Indigenous technologists using tech tools as path to self-determination

Wednesday, February 13, 2019
Emilee Gilpin
The National Observer

B.C.'s technology sector employs more than 100,000 people across more than 10,000 companies (more than oil and gas, forestry, and mining combined), contributing nearly $15 billion annually to the provincial economy.

Yet as of 2016, Indigenous peoples represented less than one per cent of the entire B.C. tech sector, and in 2018 only 1.2 per cent of Canada's tech workers identified as Indigenous. By comparison, Canada's 2016 census counted almost 5 per cent of the overall population as Indigenous, and there are arguments that the official census stats may be lower than the reality.

In 2015, the Truth and Reconciliation Commission of Canada called on the corporate sector to adopt the United Nations Declaration on the Rights of Indigenous Peoples as a framework to ensure Indigenous peoples have equitable access to jobs, training and educational opportunities.

The First Nations Technology Council (FNTC), an Indigenous-led not-for-profit organization, decided to address the gross misrepresentation of Indigenous talent in the tech space. On Jan. 22, 2018, the FNTC announced an investment of over $7.1 million from Employment and Social Development Canada, towards the Foundations and Futures in Innovation and Technology (FiiT) program, a digital skills training program aimed at increasing Indigenous representation in B.C.'s rapidly growing tech sector.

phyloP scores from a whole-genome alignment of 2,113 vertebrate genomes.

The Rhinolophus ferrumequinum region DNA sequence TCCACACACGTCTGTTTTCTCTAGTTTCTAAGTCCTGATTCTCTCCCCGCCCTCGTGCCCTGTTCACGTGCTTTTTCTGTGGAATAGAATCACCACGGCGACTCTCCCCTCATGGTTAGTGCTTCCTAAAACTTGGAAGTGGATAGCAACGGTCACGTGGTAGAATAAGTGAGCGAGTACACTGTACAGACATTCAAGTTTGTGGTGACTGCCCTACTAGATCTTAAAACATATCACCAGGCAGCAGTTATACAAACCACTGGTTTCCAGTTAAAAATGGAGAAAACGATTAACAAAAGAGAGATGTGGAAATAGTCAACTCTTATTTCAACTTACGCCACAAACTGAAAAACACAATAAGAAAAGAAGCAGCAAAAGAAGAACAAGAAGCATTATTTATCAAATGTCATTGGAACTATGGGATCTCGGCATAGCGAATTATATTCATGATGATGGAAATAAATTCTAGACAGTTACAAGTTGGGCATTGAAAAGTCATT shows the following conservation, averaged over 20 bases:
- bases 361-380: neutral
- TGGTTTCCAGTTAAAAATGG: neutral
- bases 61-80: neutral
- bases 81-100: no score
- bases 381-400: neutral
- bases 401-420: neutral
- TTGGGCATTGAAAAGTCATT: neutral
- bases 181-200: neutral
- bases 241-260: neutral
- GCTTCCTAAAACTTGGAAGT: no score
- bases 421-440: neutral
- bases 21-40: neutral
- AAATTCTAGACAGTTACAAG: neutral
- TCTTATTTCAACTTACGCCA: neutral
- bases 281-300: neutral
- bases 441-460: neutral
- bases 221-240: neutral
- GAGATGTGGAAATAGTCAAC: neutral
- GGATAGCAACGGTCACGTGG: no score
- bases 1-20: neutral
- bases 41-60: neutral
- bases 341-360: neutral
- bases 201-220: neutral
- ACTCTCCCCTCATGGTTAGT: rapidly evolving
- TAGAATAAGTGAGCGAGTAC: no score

Denise Williams, CEO of the FNTC, told National Observer that the council spent years conducting relationship-based research around which communities had access to reliable technologies, including functioning, sustainable Internet access, as well as which skills were needed to engage with the tech sector.

Read more from reporter Emilee Gilpin's story on Indigenous innovation here. 

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